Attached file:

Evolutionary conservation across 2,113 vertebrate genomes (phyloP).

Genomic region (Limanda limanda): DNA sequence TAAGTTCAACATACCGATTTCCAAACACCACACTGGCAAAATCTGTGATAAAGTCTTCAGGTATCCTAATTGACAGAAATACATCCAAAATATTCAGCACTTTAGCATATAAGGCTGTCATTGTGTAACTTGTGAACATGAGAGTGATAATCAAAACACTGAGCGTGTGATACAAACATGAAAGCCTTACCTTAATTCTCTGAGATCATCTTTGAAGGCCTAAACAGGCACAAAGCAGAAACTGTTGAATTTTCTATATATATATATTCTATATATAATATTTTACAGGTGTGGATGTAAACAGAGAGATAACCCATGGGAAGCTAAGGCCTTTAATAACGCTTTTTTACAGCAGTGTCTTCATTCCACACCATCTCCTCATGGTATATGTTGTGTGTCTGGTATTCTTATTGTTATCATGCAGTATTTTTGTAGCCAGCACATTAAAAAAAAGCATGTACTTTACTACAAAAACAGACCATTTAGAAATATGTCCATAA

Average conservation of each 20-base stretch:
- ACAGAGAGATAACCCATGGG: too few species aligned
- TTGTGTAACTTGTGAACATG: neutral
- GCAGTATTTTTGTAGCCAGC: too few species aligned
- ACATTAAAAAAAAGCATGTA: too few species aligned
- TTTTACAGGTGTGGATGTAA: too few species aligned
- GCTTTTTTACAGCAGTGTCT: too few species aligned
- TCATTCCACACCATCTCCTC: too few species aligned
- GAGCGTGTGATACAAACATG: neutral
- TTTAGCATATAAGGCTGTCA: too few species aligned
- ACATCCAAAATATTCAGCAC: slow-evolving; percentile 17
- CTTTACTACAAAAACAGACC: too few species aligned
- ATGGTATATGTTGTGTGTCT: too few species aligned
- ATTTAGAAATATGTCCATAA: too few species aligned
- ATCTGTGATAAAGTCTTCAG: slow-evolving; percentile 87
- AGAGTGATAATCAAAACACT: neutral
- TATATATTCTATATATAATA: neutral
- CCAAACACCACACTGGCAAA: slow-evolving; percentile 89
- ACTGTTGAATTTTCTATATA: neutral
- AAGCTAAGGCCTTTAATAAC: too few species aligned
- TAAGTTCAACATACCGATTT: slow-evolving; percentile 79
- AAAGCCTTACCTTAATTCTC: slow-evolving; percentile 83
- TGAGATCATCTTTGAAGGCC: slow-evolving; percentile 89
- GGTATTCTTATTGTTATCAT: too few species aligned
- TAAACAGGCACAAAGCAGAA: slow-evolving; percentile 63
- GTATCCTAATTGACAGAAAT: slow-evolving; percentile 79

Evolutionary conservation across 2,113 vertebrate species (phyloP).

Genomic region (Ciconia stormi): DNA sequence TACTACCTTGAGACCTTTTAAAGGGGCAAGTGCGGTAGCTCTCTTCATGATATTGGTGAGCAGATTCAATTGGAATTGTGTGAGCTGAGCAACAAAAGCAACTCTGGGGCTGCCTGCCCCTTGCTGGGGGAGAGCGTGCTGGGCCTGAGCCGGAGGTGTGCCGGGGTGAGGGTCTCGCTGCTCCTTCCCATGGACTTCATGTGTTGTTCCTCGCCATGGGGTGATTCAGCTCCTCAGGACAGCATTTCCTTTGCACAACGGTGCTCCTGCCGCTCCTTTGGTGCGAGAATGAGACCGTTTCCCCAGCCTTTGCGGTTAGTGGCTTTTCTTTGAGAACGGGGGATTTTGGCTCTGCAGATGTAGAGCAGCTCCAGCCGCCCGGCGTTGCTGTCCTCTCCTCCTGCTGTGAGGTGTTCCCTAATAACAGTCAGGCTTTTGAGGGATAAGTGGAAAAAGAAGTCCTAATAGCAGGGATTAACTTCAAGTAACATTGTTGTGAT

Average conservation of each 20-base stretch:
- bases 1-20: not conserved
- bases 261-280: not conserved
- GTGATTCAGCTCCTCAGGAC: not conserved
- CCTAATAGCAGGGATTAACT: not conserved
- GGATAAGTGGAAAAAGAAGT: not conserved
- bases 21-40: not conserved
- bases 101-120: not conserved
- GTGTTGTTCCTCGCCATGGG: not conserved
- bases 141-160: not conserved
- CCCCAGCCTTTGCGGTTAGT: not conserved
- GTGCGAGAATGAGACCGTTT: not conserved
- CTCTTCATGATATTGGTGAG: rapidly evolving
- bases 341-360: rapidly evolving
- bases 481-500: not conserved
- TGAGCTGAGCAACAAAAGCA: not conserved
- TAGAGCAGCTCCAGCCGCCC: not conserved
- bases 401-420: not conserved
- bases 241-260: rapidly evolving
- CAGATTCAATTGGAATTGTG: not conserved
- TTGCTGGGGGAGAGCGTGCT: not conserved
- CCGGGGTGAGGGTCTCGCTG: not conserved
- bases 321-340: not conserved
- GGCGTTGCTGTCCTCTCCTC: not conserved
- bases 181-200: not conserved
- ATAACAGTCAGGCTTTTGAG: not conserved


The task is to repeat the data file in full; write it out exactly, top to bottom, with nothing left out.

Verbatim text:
Evolutionary conservation across 2,113 vertebrate genomes (phyloP).

Genomic region (Limanda limanda): DNA sequence TAAGTTCAACATACCGATTTCCAAACACCACACTGGCAAAATCTGTGATAAAGTCTTCAGGTATCCTAATTGACAGAAATACATCCAAAATATTCAGCACTTTAGCATATAAGGCTGTCATTGTGTAACTTGTGAACATGAGAGTGATAATCAAAACACTGAGCGTGTGATACAAACATGAAAGCCTTACCTTAATTCTCTGAGATCATCTTTGAAGGCCTAAACAGGCACAAAGCAGAAACTGTTGAATTTTCTATATATATATATTCTATATATAATATTTTACAGGTGTGGATGTAAACAGAGAGATAACCCATGGGAAGCTAAGGCCTTTAATAACGCTTTTTTACAGCAGTGTCTTCATTCCACACCATCTCCTCATGGTATATGTTGTGTGTCTGGTATTCTTATTGTTATCATGCAGTATTTTTGTAGCCAGCACATTAAAAAAAAGCATGTACTTTACTACAAAAACAGACCATTTAGAAATATGTCCATAA

Average conservation of each 20-base stretch:
- ACAGAGAGATAACCCATGGG: too few species aligned
- TTGTGTAACTTGTGAACATG: neutral
- GCAGTATTTTTGTAGCCAGC: too few species aligned
- ACATTAAAAAAAAGCATGTA: too few species aligned
- TTTTACAGGTGTGGATGTAA: too few species aligned
- GCTTTTTTACAGCAGTGTCT: too few species aligned
- TCATTCCACACCATCTCCTC: too few species aligned
- GAGCGTGTGATACAAACATG: neutral
- TTTAGCATATAAGGCTGTCA: too few species aligned
- ACATCCAAAATATTCAGCAC: slow-evolving; percentile 17
- CTTTACTACAAAAACAGACC: too few species aligned
- ATGGTATATGTTGTGTGTCT: too few species aligned
- ATTTAGAAATATGTCCATAA: too few species aligned
- ATCTGTGATAAAGTCTTCAG: slow-evolving; percentile 87
- AGAGTGATAATCAAAACACT: neutral
- TATATATTCTATATATAATA: neutral
- CCAAACACCACACTGGCAAA: slow-evolving; percentile 89
- ACTGTTGAATTTTCTATATA: neutral
- AAGCTAAGGCCTTTAATAAC: too few species aligned
- TAAGTTCAACATACCGATTT: slow-evolving; percentile 79
- AAAGCCTTACCTTAATTCTC: slow-evolving; percentile 83
- TGAGATCATCTTTGAAGGCC: slow-evolving; percentile 89
- GGTATTCTTATTGTTATCAT: too few species aligned
- TAAACAGGCACAAAGCAGAA: slow-evolving; percentile 63
- GTATCCTAATTGACAGAAAT: slow-evolving; percentile 79

Evolutionary conservation across 2,113 vertebrate species (phyloP).

Genomic region (Ciconia stormi): DNA sequence TACTACCTTGAGACCTTTTAAAGGGGCAAGTGCGGTAGCTCTCTTCATGATATTGGTGAGCAGATTCAATTGGAATTGTGTGAGCTGAGCAACAAAAGCAACTCTGGGGCTGCCTGCCCCTTGCTGGGGGAGAGCGTGCTGGGCCTGAGCCGGAGGTGTGCCGGGGTGAGGGTCTCGCTGCTCCTTCCCATGGACTTCATGTGTTGTTCCTCGCCATGGGGTGATTCAGCTCCTCAGGACAGCATTTCCTTTGCACAACGGTGCTCCTGCCGCTCCTTTGGTGCGAGAATGAGACCGTTTCCCCAGCCTTTGCGGTTAGTGGCTTTTCTTTGAGAACGGGGGATTTTGGCTCTGCAGATGTAGAGCAGCTCCAGCCGCCCGGCGTTGCTGTCCTCTCCTCCTGCTGTGAGGTGTTCCCTAATAACAGTCAGGCTTTTGAGGGATAAGTGGAAAAAGAAGTCCTAATAGCAGGGATTAACTTCAAGTAACATTGTTGTGAT

Average conservation of each 20-base stretch:
- bases 1-20: not conserved
- bases 261-280: not conserved
- GTGATTCAGCTCCTCAGGAC: not conserved
- CCTAATAGCAGGGATTAACT: not conserved
- GGATAAGTGGAAAAAGAAGT: not conserved
- bases 21-40: not conserved
- bases 101-120: not conserved
- GTGTTGTTCCTCGCCATGGG: not conserved
- bases 141-160: not conserved
- CCCCAGCCTTTGCGGTTAGT: not conserved
- GTGCGAGAATGAGACCGTTT: not conserved
- CTCTTCATGATATTGGTGAG: rapidly evolving
- bases 341-360: rapidly evolving
- bases 481-500: not conserved
- TGAGCTGAGCAACAAAAGCA: not conserved
- TAGAGCAGCTCCAGCCGCCC: not conserved
- bases 401-420: not conserved
- bases 241-260: rapidly evolving
- CAGATTCAATTGGAATTGTG: not conserved
- TTGCTGGGGGAGAGCGTGCT: not conserved
- CCGGGGTGAGGGTCTCGCTG: not conserved
- bases 321-340: not conserved
- GGCGTTGCTGTCCTCTCCTC: not conserved
- bases 181-200: not conserved
- ATAACAGTCAGGCTTTTGAG: not conserved